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Anticancer chemosensitization and radiosensitization by the novel poly(ADP-ribose) polymerase-1 inhibitor AG14361

Lookup NU author(s): Dr Christopher Calabrese, Michael Batey, Professor Alan Calvert, Professor barbara Durkacz, Suzanne Kyle, Professor Herbie Newell, Dr Elena Notarianni, Huw ThomasORCiD, Lan Wang, Professor Nicola CurtinORCiD


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Background: Poly(ADP-ribose) polymerase-1 (PARP-1) facilitates the repair of DNA strand breaks. Inhibiting PARP-1 increases the cytotoxicity of DNA-damaging chemotherapy and radiation therapy in vitro. Because classical PARP-1 inhibitors have limited clinical utility, we investigated whether AG14361, a novel potent PARP-1 inhibitor (inhibition constant <5 nM), enhances the effects of chemotherapy and radiation therapy in human cancer cell cultures and xenografts. Methods: The effect of AG14361 on the antitumor activity of the DNA alkylating agent temozolomide, topoisomerase I poisons topotecan or irinotecan, or x-irradiation or γ-radiation was investigated in human cancer cell lines A549, LoVo, and SW620 by proliferation and survival assays and in xenografts in mice by tumor volume determination. The specificity of AG14361 for PARP-1 was investigated by microarray analysis and by antiproliferation and acute toxicity assays in PARP-1-/- and PARP-1+/+ cells and mice. After intraperitoneal administration, the concentration of AG14361 was determined in mouse plasma and tissues, and its effect on PARP-1 activity was determined in tumor homogenates. All statistical tests were two-sided. Results: AG14361 at 0.4 μM did not affect cancer cell gene expression or growth, but it did increase the antiproliferative activity of temozolomide (e.g., in LoVo cells by 5.5-fold, 95% confidence interval [CI] = 4.9-fold to 5.9-fold; P =.004) and topotecan (e.g., in LoVo cells by 1.6-fold, 95% CI = 1.3-fold to 1.9-fold; P =.002) and inhibited recovery from potentially lethal γ-radiation damage in LoVo cells by 73% (95% CI = 48% to 98%). In vivo, nontoxic doses of AG14361 increased the delay of LoVo xenograft growth induced by irinotecan, x-irradiation, or temozolomide by two- to threefold. The combination of AG14361 and temozolomide caused complete regression of SW620 xenograft tumors. AG14361 was retained in xenografts in which PARP-1 activity was inhibited by more than 75% for at least 4 hours. Conclusion: AG14361 i s, to our knowledge, the first high-potency PARP-1 inhibitor with the specificity and in vivo activity to enhance chemotherapy and radiation therapy of human cancer.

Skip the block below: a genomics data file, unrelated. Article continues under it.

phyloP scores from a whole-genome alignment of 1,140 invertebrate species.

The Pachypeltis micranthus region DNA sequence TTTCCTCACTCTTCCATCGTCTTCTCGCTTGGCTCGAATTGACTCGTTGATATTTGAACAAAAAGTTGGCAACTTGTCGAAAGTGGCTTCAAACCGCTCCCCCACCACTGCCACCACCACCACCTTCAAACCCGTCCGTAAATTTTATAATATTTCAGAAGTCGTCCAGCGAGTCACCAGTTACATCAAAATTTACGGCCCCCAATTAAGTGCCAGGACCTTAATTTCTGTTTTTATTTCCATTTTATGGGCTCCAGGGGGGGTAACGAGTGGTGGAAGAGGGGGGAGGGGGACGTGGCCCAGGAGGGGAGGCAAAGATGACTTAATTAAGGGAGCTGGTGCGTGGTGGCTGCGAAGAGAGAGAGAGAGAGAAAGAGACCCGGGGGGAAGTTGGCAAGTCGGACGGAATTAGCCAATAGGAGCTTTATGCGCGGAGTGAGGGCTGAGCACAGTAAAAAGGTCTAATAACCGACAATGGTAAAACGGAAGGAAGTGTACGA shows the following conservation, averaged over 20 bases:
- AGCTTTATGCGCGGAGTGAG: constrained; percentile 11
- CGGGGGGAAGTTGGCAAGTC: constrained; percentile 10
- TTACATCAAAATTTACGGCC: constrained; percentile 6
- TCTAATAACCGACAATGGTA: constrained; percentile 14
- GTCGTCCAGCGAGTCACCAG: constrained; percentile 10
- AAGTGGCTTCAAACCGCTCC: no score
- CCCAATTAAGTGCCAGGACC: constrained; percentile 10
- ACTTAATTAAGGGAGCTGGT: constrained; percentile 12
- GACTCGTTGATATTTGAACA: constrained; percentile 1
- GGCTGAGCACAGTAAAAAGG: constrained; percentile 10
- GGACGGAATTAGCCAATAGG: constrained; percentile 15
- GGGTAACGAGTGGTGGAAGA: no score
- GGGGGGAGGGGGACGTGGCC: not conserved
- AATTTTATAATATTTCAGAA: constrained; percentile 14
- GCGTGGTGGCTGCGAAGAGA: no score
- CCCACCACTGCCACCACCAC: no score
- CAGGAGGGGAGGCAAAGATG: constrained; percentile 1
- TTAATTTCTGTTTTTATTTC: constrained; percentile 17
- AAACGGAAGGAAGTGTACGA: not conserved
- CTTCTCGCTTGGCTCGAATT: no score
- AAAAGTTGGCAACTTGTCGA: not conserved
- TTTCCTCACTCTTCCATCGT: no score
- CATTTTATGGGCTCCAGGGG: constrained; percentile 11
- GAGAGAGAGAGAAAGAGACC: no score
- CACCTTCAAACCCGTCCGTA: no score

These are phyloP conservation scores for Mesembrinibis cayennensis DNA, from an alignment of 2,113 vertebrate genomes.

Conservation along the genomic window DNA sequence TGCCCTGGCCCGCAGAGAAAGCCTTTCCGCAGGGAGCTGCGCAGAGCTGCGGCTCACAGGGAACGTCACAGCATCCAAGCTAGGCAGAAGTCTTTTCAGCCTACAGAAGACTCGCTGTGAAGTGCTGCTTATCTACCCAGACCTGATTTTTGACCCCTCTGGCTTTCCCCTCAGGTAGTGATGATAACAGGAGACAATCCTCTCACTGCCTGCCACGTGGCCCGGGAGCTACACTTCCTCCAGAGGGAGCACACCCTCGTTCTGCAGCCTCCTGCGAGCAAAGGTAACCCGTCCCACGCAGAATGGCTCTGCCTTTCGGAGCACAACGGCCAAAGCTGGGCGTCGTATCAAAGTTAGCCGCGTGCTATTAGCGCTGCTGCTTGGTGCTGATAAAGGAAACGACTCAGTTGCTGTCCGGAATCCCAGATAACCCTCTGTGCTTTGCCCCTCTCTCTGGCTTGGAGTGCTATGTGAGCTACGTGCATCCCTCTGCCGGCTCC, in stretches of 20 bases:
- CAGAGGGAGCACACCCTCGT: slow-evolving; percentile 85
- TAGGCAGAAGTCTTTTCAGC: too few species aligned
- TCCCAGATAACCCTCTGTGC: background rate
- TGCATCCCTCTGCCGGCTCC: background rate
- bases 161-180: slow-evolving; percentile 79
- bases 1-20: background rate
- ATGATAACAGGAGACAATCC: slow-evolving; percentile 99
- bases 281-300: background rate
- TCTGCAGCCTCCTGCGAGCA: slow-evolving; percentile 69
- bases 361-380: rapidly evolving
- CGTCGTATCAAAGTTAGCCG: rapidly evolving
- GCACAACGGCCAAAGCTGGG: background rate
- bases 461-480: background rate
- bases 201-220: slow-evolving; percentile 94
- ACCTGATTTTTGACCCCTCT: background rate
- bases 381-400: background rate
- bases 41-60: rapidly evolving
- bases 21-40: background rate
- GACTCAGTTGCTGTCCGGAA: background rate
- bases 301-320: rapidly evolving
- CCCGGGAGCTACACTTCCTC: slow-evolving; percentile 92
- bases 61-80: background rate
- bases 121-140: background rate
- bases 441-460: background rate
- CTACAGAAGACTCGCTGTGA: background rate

Publication metadata

Author(s): Calabrese C, Almassy R, Barton S, Batey M, Calvert AH, Canan-Koch S, Durkacz B, Hostomsky Z, Kumpf R, Kyle S, Li J, Maegley K, Newell DR, Notarianni E, Stratford I, Skalitzky D, Thomas HD, Wang L, Webber S, William K, Curtin NJ

Publication type: Article

Publication status: Published

Journal: Journal of the National Cancer Institute

Year: 2004

Volume: 96

Issue: 1

Pages: 56-67

Print publication date: 07/01/2004

ISSN (print): 0027-8874

ISSN (electronic): 1460-2105


DOI: 10.1093/jnci/djh005

PubMed id: 14709739


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Funder referenceFunder name
G0500366Medical Research Council